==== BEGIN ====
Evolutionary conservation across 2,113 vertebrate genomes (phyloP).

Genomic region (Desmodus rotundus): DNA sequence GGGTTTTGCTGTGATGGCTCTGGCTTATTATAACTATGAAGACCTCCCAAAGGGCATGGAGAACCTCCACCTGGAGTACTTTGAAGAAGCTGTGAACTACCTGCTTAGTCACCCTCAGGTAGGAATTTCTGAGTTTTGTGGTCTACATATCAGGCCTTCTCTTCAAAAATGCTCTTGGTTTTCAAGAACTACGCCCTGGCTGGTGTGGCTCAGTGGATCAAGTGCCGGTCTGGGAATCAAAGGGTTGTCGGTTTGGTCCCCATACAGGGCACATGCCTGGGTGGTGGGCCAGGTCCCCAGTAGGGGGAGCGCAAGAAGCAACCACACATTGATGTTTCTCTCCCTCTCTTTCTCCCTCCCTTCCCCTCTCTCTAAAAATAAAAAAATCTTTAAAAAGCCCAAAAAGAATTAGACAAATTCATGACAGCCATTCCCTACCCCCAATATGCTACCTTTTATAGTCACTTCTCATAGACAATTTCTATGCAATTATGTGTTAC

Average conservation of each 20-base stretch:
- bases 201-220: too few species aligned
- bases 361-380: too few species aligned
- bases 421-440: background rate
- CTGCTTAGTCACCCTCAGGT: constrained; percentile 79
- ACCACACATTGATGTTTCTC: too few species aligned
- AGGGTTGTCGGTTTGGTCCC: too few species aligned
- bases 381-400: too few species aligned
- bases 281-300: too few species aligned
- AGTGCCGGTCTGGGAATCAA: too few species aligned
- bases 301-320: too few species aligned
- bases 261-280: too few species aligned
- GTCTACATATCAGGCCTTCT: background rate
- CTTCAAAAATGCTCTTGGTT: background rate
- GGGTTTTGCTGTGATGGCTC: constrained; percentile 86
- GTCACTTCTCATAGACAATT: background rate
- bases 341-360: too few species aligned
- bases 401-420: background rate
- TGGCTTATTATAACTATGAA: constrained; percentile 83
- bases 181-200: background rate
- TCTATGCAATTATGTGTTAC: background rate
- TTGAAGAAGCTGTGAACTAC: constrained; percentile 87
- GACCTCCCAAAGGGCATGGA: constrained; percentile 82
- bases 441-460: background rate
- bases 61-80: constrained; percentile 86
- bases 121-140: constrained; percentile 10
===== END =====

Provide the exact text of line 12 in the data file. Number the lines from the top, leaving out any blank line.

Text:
- AGTGCCGGTCTGGGAATCAA: too few species aligned